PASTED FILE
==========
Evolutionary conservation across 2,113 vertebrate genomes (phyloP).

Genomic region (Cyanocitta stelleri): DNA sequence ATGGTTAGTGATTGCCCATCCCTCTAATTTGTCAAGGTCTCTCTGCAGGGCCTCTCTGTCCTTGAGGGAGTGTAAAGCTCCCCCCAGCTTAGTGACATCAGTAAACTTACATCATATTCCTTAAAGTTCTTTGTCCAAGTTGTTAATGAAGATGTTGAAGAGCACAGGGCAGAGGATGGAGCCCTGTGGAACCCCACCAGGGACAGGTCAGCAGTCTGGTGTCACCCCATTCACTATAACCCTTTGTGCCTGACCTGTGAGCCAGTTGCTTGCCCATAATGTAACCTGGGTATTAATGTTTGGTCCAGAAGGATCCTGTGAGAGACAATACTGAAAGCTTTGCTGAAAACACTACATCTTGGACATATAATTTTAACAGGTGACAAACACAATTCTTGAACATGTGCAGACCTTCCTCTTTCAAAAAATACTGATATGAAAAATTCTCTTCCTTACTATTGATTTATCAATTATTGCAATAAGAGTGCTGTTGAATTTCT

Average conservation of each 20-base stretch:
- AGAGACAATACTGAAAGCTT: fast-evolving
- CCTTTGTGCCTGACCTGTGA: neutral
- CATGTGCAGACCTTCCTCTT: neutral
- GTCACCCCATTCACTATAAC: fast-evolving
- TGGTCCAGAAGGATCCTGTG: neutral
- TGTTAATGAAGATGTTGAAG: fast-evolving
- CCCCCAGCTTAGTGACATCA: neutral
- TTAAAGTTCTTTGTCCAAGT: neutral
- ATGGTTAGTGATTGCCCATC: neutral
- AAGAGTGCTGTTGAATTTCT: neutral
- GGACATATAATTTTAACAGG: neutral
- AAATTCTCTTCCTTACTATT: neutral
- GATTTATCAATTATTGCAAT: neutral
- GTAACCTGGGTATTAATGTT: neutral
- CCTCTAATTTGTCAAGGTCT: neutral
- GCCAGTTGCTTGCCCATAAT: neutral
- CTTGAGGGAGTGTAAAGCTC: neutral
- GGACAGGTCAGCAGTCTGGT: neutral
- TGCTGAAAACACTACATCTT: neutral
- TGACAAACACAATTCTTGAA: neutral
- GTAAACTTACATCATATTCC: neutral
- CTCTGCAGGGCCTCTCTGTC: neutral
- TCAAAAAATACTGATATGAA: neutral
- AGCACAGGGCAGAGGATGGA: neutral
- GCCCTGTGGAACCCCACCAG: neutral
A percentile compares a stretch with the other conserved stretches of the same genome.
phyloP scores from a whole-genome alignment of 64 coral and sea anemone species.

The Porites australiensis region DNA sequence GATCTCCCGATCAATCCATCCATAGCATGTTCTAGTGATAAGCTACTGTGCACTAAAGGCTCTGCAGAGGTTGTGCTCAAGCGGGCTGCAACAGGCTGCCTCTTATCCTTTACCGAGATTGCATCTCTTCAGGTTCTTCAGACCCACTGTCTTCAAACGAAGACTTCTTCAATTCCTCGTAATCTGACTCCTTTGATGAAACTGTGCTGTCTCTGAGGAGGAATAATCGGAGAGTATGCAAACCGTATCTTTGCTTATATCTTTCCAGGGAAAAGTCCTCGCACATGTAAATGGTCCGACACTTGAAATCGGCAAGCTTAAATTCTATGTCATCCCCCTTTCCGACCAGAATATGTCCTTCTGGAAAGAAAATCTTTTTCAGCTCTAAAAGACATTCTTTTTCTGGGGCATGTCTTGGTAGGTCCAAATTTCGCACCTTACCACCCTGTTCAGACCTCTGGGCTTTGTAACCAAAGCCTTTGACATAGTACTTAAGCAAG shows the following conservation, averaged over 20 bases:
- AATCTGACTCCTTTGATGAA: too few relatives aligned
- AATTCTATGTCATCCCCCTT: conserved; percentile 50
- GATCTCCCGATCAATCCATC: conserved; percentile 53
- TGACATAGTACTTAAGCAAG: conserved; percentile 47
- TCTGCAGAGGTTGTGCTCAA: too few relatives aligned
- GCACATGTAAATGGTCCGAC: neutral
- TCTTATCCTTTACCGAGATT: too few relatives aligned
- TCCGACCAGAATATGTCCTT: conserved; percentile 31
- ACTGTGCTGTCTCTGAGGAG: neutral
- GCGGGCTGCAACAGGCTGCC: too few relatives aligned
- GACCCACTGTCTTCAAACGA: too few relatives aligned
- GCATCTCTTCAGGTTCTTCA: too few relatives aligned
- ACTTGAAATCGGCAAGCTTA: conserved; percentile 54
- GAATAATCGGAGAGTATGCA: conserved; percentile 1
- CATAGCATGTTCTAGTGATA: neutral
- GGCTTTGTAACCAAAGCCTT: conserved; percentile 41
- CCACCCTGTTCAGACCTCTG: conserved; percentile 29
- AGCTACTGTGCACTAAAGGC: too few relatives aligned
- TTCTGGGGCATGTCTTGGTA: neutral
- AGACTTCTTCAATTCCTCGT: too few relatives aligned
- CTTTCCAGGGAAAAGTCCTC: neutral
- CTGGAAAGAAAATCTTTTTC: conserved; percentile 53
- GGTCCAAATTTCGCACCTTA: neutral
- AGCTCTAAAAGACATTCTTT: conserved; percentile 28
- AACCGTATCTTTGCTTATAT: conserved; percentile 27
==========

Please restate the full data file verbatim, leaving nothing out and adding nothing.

Evolutionary conservation across 2,113 vertebrate genomes (phyloP).

Genomic region (Cyanocitta stelleri): DNA sequence ATGGTTAGTGATTGCCCATCCCTCTAATTTGTCAAGGTCTCTCTGCAGGGCCTCTCTGTCCTTGAGGGAGTGTAAAGCTCCCCCCAGCTTAGTGACATCAGTAAACTTACATCATATTCCTTAAAGTTCTTTGTCCAAGTTGTTAATGAAGATGTTGAAGAGCACAGGGCAGAGGATGGAGCCCTGTGGAACCCCACCAGGGACAGGTCAGCAGTCTGGTGTCACCCCATTCACTATAACCCTTTGTGCCTGACCTGTGAGCCAGTTGCTTGCCCATAATGTAACCTGGGTATTAATGTTTGGTCCAGAAGGATCCTGTGAGAGACAATACTGAAAGCTTTGCTGAAAACACTACATCTTGGACATATAATTTTAACAGGTGACAAACACAATTCTTGAACATGTGCAGACCTTCCTCTTTCAAAAAATACTGATATGAAAAATTCTCTTCCTTACTATTGATTTATCAATTATTGCAATAAGAGTGCTGTTGAATTTCT

Average conservation of each 20-base stretch:
- AGAGACAATACTGAAAGCTT: fast-evolving
- CCTTTGTGCCTGACCTGTGA: neutral
- CATGTGCAGACCTTCCTCTT: neutral
- GTCACCCCATTCACTATAAC: fast-evolving
- TGGTCCAGAAGGATCCTGTG: neutral
- TGTTAATGAAGATGTTGAAG: fast-evolving
- CCCCCAGCTTAGTGACATCA: neutral
- TTAAAGTTCTTTGTCCAAGT: neutral
- ATGGTTAGTGATTGCCCATC: neutral
- AAGAGTGCTGTTGAATTTCT: neutral
- GGACATATAATTTTAACAGG: neutral
- AAATTCTCTTCCTTACTATT: neutral
- GATTTATCAATTATTGCAAT: neutral
- GTAACCTGGGTATTAATGTT: neutral
- CCTCTAATTTGTCAAGGTCT: neutral
- GCCAGTTGCTTGCCCATAAT: neutral
- CTTGAGGGAGTGTAAAGCTC: neutral
- GGACAGGTCAGCAGTCTGGT: neutral
- TGCTGAAAACACTACATCTT: neutral
- TGACAAACACAATTCTTGAA: neutral
- GTAAACTTACATCATATTCC: neutral
- CTCTGCAGGGCCTCTCTGTC: neutral
- TCAAAAAATACTGATATGAA: neutral
- AGCACAGGGCAGAGGATGGA: neutral
- GCCCTGTGGAACCCCACCAG: neutral
A percentile compares a stretch with the other conserved stretches of the same genome.
phyloP scores from a whole-genome alignment of 64 coral and sea anemone species.

The Porites australiensis region DNA sequence GATCTCCCGATCAATCCATCCATAGCATGTTCTAGTGATAAGCTACTGTGCACTAAAGGCTCTGCAGAGGTTGTGCTCAAGCGGGCTGCAACAGGCTGCCTCTTATCCTTTACCGAGATTGCATCTCTTCAGGTTCTTCAGACCCACTGTCTTCAAACGAAGACTTCTTCAATTCCTCGTAATCTGACTCCTTTGATGAAACTGTGCTGTCTCTGAGGAGGAATAATCGGAGAGTATGCAAACCGTATCTTTGCTTATATCTTTCCAGGGAAAAGTCCTCGCACATGTAAATGGTCCGACACTTGAAATCGGCAAGCTTAAATTCTATGTCATCCCCCTTTCCGACCAGAATATGTCCTTCTGGAAAGAAAATCTTTTTCAGCTCTAAAAGACATTCTTTTTCTGGGGCATGTCTTGGTAGGTCCAAATTTCGCACCTTACCACCCTGTTCAGACCTCTGGGCTTTGTAACCAAAGCCTTTGACATAGTACTTAAGCAAG shows the following conservation, averaged over 20 bases:
- AATCTGACTCCTTTGATGAA: too few relatives aligned
- AATTCTATGTCATCCCCCTT: conserved; percentile 50
- GATCTCCCGATCAATCCATC: conserved; percentile 53
- TGACATAGTACTTAAGCAAG: conserved; percentile 47
- TCTGCAGAGGTTGTGCTCAA: too few relatives aligned
- GCACATGTAAATGGTCCGAC: neutral
- TCTTATCCTTTACCGAGATT: too few relatives aligned
- TCCGACCAGAATATGTCCTT: conserved; percentile 31
- ACTGTGCTGTCTCTGAGGAG: neutral
- GCGGGCTGCAACAGGCTGCC: too few relatives aligned
- GACCCACTGTCTTCAAACGA: too few relatives aligned
- GCATCTCTTCAGGTTCTTCA: too few relatives aligned
- ACTTGAAATCGGCAAGCTTA: conserved; percentile 54
- GAATAATCGGAGAGTATGCA: conserved; percentile 1
- CATAGCATGTTCTAGTGATA: neutral
- GGCTTTGTAACCAAAGCCTT: conserved; percentile 41
- CCACCCTGTTCAGACCTCTG: conserved; percentile 29
- AGCTACTGTGCACTAAAGGC: too few relatives aligned
- TTCTGGGGCATGTCTTGGTA: neutral
- AGACTTCTTCAATTCCTCGT: too few relatives aligned
- CTTTCCAGGGAAAAGTCCTC: neutral
- CTGGAAAGAAAATCTTTTTC: conserved; percentile 53
- GGTCCAAATTTCGCACCTTA: neutral
- AGCTCTAAAAGACATTCTTT: conserved; percentile 28
- AACCGTATCTTTGCTTATAT: conserved; percentile 27